Whoever said it earlier is correct. Duc owners are just posers IMHO. They are just looking to own a badge not a bike. The SV is the best bang for the buck your Duc ridding friend will realize this after his first few visits to his dealer for service work. Plus a SV will tear a 750 Duc Monster up anyway. BTW.....WHY would the guy not go pick up his OWN new bike. I would have serious concerns about even a newbie who wasn't dieing to go pick his bike up. I picked my bike up and rode it from FL to NC b/c I bought it in FL.........
 

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A friend of mines girl friends ducati 620 was backed into by a car and a tank is actualy $1800. He has a 02 monster 900 dark and we switched bikes when I had my 03 sv650. I took off as hard as I could on his duc and I thought i would dust him but he was right on my butt riding my 650 from a stop and i had a jump on him. he proubly would have pulled on me if he was in the lead.
 

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Discussion Starter #16
Kevin said:
  BTW.....WHY would the guy not go pick up his OWN new bike. I would have serious concerns about even a newbie who wasn't dieing to go pick his bike up. I picked my bike up and rode it from FL to NC b/c I bought it in FL.........
He was wanting to pick it up himself. I strongly advised against a total newb taking a brand new $7000 bike across 2 lanes of rush hour traffic (55mph zone) doing an immediate 180 degree u-turn back into rush hour traffic at 60mph on new tires. I think he made a wise decision. Should a guy who unthinkingly drops the bike into first gear sans clutch be riding his first street miles in an urban area?
 

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Kevin said:
Duc owners are just posers IMHO.
What about a 999 owner? Poser? If yes, why?

The Monsters are naked bikes meant for looking good while cruising the streets. Does it provide as much value as the SV does? No. But I think the Duc looks better and sounds better doing what it does.
 

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Ok I gotta throw in my opinion here, because two weeks ago my girlfriend sold her yamaha scooter and bought a 05 monster 620 dark.  This isn't her first motorcycle though, prior she had a klr 250 and has ridden my friends ninja 250 many times.  I have my 03 650s and her brother has an 05 650 naked, and she has sat on both, but she wanted to go with the duc and I agreed with her after we researched and checked it out in person.  The positives were that it has a lower seat height than the sv and she can flat foot it, better suspension, the new 05's come with a slipper clutch, and it has a hydraulic clutch so no clutch adjustments need to be made, comes from the factory with steel braided brake lines, it is fuel injected like the sv, and it is in my my personal opinion one of the sexiest naked bikes made.  The negatives were that it is air cooled, needs 6000 mile valve adjustments(which I will be doing ::)), is a little down on power vs. the sv(it's rated at 65hp), and costs a little more.  And I wouldn't call the clutch feel a negative it is just a different clutch than on our sv's, every different bike I have ridden have clutches that engage at different points, and you are comparing a hydraulic clutch to a cable clutch, ride a sv1000 and compare there clutch feel to the 650, same difference.  But I do understand what you are saying about it when first getting used to the clutch it is a little more on off, so if you take off at too low of revs and don't clutch it right it makes the bike lug more, it just takes a little more finesse to get used to it.  And in the duc manual they actually say for the first 600 miles to vary the engine load and speed and you can take the revs up to "5500 to 6000 rpms but no more".  Overall I wouldn't say one is really better than the other, just different.  I love the sv, but I have also been having fun with the monster.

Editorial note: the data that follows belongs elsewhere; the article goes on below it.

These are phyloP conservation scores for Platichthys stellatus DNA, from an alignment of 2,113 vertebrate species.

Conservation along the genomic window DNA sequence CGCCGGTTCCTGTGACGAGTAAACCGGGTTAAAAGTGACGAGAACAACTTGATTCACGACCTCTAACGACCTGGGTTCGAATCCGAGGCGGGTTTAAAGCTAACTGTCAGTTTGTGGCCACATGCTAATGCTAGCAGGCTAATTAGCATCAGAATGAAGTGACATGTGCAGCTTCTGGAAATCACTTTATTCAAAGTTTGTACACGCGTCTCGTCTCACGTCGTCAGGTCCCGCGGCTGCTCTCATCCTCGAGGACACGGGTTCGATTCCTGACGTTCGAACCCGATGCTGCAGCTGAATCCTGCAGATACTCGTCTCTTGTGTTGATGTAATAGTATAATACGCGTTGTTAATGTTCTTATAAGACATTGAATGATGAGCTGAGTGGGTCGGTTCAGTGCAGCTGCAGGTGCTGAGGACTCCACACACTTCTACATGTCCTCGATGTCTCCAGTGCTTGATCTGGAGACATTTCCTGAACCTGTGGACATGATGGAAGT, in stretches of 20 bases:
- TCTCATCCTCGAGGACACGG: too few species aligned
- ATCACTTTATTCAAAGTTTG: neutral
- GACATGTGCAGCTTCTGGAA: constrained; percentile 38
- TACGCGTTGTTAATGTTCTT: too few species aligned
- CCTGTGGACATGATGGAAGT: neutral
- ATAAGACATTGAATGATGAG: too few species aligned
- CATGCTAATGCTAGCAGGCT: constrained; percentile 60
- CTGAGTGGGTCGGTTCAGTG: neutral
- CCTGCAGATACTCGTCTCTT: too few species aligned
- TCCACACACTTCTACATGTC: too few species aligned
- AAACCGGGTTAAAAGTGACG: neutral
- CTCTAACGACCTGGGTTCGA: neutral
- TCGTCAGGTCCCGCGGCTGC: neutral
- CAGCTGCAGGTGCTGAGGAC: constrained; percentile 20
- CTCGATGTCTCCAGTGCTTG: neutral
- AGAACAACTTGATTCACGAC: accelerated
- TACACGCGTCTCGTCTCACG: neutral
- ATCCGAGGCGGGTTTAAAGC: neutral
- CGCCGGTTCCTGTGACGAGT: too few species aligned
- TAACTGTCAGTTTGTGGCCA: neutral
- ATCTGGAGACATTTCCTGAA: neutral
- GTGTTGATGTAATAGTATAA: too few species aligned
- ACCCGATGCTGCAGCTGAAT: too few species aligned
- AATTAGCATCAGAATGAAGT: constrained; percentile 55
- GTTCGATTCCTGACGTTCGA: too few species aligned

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Kevin said:
Duc owners are just posers IMHO. They are just looking to own a badge not a  bike.
There are other perfectly good reasons to buy a motorcycle, other than HP per dollar, or the vague "fun per dollar" that we SV owners covet.  
If money isn't your primary concern, buying a Ducati gets you an absolutely gorgeous Italian machine, with a rich racing history/heratige and more than enough performance for the average rider.  Not to mention they sound simply amazing - unlike anything else - from idle to redline.
 

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Whoever said it earlier is correct. Duc owners are just posers IMHO. They are just looking to own a badge not a bike.
Um NO, thats like saying someone who owns a ferrari is a poser!! a ducati owner is one that has a shit load of money and wants a bike that is better than what God could do. Italians are known for their frames so you will pay for that experience. They also have a famous sound. Just think how much it would cost to put all those suspension goodies on an sv! I love ducati and i plan on owning one!!